Selfie Stick is a common smartphone accessory nowadays!
The word “selfie” first appeared in an online forum in 2002, and in 2013 it was named the Oxford Dictionary Word of the Year, defined as “A photograph that one has taken of oneself, typically one taken with a smartphone or webcam and uploaded to a social media website.”
Because of its increasing popularity smartphone makers need to be able to accommodate the accessory. So, there is now a plethora of accessories to help us get better images with smartphone cameras, including a stick dedicated to the individual and group selfie. Recall, selfie sticks are a popular smartphone accessory being inserted into the 3.5mm audio jack receptacle.
Believe me, I recently purchased a cheap wired selfie stick from an online store. I don’t really take selfies (pretty much just pictures of my electronics experiments) but I was curious to see how it was designed and what the electronics secrets inside it were. So, I decided to pick one up!
The selfie stick has a coiled microphone cable and a single camera button on its handle. The smartphone holder snapped into the telescopic arm of the stick swivels so that we can achieve an ideal angle for the camera. The solid rubber grip of the stick allows us to keep a secure hold on the stick while shooting and the camera button is ergonomically located. All in all, a pretty simple and useful photographic tool!
Note that today’s smartphone earphones are not just stereo speakers, but they integrate a microphone and a few user buttons. All these components are available through a 4-pin 3.5mm plug known as TRRS plug.
The common purpose of these buttons is audio/music control, but in general, their doings depend on the specific application. For example, if the smartphone camera is opened, the volume buttons can be used to take snaps. This idea is also the basis of popular wired selfie sticks.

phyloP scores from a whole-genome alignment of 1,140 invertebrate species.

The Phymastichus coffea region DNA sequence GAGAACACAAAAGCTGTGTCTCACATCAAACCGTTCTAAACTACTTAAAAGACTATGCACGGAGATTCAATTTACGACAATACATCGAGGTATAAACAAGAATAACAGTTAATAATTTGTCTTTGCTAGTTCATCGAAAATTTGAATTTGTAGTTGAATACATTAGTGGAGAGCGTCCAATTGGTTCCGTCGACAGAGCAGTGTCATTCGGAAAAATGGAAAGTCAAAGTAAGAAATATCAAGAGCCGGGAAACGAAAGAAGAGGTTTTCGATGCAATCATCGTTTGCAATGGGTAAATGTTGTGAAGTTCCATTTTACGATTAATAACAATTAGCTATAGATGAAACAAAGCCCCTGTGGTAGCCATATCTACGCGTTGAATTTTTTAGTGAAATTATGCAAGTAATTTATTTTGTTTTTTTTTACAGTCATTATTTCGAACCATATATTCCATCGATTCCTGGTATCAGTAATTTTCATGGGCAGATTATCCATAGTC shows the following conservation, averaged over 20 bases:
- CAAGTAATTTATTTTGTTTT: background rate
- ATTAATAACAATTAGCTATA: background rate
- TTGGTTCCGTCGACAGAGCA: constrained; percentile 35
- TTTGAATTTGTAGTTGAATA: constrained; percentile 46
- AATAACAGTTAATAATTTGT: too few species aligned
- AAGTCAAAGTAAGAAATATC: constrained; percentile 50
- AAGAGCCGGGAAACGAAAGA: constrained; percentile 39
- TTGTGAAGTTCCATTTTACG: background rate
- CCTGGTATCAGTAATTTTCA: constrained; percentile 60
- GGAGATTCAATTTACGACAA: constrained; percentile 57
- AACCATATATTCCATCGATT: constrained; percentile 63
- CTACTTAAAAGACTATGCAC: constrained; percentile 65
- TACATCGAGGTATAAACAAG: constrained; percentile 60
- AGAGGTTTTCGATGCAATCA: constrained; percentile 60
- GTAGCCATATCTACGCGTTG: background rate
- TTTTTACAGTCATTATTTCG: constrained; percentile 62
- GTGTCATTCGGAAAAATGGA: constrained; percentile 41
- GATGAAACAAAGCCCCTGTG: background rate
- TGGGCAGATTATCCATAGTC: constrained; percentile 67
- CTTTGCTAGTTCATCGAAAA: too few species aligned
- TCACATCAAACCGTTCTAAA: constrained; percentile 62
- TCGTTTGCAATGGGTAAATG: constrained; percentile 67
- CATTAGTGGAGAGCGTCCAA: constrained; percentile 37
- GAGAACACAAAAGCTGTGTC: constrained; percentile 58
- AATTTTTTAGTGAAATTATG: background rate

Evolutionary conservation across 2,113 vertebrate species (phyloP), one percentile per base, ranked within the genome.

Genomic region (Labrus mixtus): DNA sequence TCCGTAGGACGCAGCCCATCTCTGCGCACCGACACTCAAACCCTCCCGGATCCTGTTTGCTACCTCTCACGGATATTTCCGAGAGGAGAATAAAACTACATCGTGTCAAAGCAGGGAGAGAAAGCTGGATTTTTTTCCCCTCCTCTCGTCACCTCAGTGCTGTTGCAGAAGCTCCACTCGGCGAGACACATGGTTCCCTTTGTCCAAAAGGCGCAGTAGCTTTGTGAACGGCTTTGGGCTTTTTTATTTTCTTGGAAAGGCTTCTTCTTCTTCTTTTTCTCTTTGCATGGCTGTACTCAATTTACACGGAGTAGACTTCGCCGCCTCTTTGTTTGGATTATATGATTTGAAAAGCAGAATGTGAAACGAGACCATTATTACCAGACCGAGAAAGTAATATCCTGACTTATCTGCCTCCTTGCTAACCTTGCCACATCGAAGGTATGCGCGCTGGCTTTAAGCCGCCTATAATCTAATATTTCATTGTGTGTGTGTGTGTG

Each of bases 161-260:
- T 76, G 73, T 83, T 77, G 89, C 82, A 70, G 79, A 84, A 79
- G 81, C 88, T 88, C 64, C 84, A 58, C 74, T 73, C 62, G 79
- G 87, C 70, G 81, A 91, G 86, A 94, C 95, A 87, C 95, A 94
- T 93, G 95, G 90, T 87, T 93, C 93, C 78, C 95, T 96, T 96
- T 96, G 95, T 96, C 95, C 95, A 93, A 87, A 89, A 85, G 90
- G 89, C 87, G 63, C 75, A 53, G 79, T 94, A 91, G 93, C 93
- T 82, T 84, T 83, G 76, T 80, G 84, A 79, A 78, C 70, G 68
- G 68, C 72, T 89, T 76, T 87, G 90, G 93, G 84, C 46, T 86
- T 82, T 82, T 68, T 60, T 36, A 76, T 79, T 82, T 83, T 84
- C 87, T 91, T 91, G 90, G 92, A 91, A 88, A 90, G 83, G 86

In principle, the selfie stick communicates a button press to take a picture in the same way a headphone accessory communicates a button press to adjust the volume. The selfie stick implements this button press by placing a mechanical switch between the microphone and ground lines of the audio jack. When the user presses the selfie stick button to take a picture, the smartphone recognizes the change in resistance between Ring 2 and the Sleeve of the 4-pole audio jack plug (see below).
Not sure but roughly 240Ω +/- 1% button resistance is called for imitating the volume up function. Note that the microphone segment of the headphone jack triggers a picture once the circuit is closed by short-circuiting the GND (G) and MIC (M) wires, provided the button resistor is in the correct resistance range (210-290Ω).
Obviously, this trick works only for Android since Apple devices demand custom circuitry to enable such functionalities.
Now you can see that the selfie stick I used generates the “VOLUME UP” key code for Android (DECIMAL 24 / HEX 18 → VOLUME_UP).
Well then, I have a new toy, so what to do with it? Take it apart of course!
Now let’s see what’s on the stamp-sized printed circuit board.
Here we see only a small chip part clearly marked 4B C39 other than the momentary push button switch. But what is it? To be honest, it’s a mysterious chip with no datasheets or clues to identify. On another selfie stick, I found a similar part, but it’s marked 540G!
After a lot of searching, research, and experimentation, I was completely disappointed! Unfortunately, it’s unclear what the SMD part (marked 4B C39) is. Might it be a proprietary chip to send shutter release button codes to both Android and iOS while pressing the selfie/shutter button?
Anyway, below is the selfie stick schematic I prepared for you!
OK, let’s put a cheap selfie stick to work as something other than a vanity clicker! My idea now is to easily make my own enhanced remote smartphone camera trigger using a circuit board taken from an abandoned wired or wireless selfie stick or a remote camera shutter release button. More on this later.
That’s all for now! Let me know if you have any questions, comments, suggestions, or corrections. I hope you got something new from this post. Thanks for reading!